One Off the Slack

These articles summarize the discussion on a particular thread in the #compose channel of JetBrains’ Slack workspace for Kotlin developers. If you would like to read the original thread, you will need access to that workspace — sign up at https://slack.kotlinlang.org!

Compose and try/catch

alorma asked an interesting question:

why is not possible to do a try inside a @Composable block?

I had never tried this and would not have expected a problem. And, in truth, it’s not a blanket ban. So, for example, this is fine:

@Composable
fun Content() {
  MyApplicationTheme {

    try {
      throw IllegalStateException("ick!")
    } catch (ex: Exception) {
      Log.d("hello", "world")
    }

    Surface(color = MaterialTheme.colors.background) {
      ShowSomethingCool()
    }
  }
}

However, this is not:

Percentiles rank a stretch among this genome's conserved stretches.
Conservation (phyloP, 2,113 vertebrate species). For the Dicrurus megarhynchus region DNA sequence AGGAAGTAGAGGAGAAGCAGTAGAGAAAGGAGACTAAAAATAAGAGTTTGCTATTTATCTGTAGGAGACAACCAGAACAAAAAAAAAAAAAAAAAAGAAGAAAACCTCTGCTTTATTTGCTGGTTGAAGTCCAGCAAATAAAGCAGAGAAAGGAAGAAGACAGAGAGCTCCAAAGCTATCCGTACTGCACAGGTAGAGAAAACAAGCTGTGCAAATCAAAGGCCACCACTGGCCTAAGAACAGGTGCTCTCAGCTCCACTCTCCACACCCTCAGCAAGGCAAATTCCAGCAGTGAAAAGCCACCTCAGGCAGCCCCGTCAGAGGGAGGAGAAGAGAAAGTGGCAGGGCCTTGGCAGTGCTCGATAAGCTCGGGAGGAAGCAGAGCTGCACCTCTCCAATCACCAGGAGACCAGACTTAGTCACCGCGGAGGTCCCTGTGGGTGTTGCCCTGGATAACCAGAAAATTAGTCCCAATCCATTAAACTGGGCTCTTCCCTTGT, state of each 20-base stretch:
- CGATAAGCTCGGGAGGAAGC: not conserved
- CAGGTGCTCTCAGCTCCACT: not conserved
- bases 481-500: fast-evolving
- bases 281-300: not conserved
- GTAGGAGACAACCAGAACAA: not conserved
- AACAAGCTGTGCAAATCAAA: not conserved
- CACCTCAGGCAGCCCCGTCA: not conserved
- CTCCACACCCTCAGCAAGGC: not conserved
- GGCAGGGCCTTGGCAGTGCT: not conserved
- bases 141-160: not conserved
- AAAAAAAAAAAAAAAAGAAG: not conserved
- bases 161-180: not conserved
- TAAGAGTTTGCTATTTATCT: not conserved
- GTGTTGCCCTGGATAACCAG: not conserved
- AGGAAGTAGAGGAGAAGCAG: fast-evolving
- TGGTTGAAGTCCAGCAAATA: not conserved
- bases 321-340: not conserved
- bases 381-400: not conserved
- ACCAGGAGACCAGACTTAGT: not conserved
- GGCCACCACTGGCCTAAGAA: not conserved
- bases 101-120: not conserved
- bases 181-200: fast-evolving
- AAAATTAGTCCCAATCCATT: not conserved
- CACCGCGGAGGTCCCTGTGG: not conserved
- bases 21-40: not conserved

@Composable
fun Content() {
  MyApplicationTheme {
    try {
      Surface(color = MaterialTheme.colors.background) {
        ShowSomethingCool()
      }
    } catch (ex: Exception) {
      Log.d("hello", "world")
    }
  }
}

You cannot call a composable from within a try block of another composable. Calling from a catch block is OK, just not from try.

As various people on the thread pointed out, ideally, your composable is just declaring your UI. Anything with expected exceptions (disk I/O, network I/O, etc.) should be done outside of a composable anyway, such as in a viewmodel.

Google’s Jim Sproch explained that what seems like it might be simple… isn’t:

Supporting try-catch semantics is a lot of engineering work because the way Compose works with recomposition and parallelization, it is possible that a child is called in situations where the parent isn’t on the call stack. But when an exception is thrown, you want the control flow to pass back through the parent, even if the parent was skipped or executed on a different thread. Getting this right requires a decent amount of engineering, and so we had to prioritize other things that were more critical to an initial stable release. Hopefully in a followup release, this can be supported.

So, hopefully, in the future, this will be supported. In the meantime… just don’t write code that crashes, OK?

😁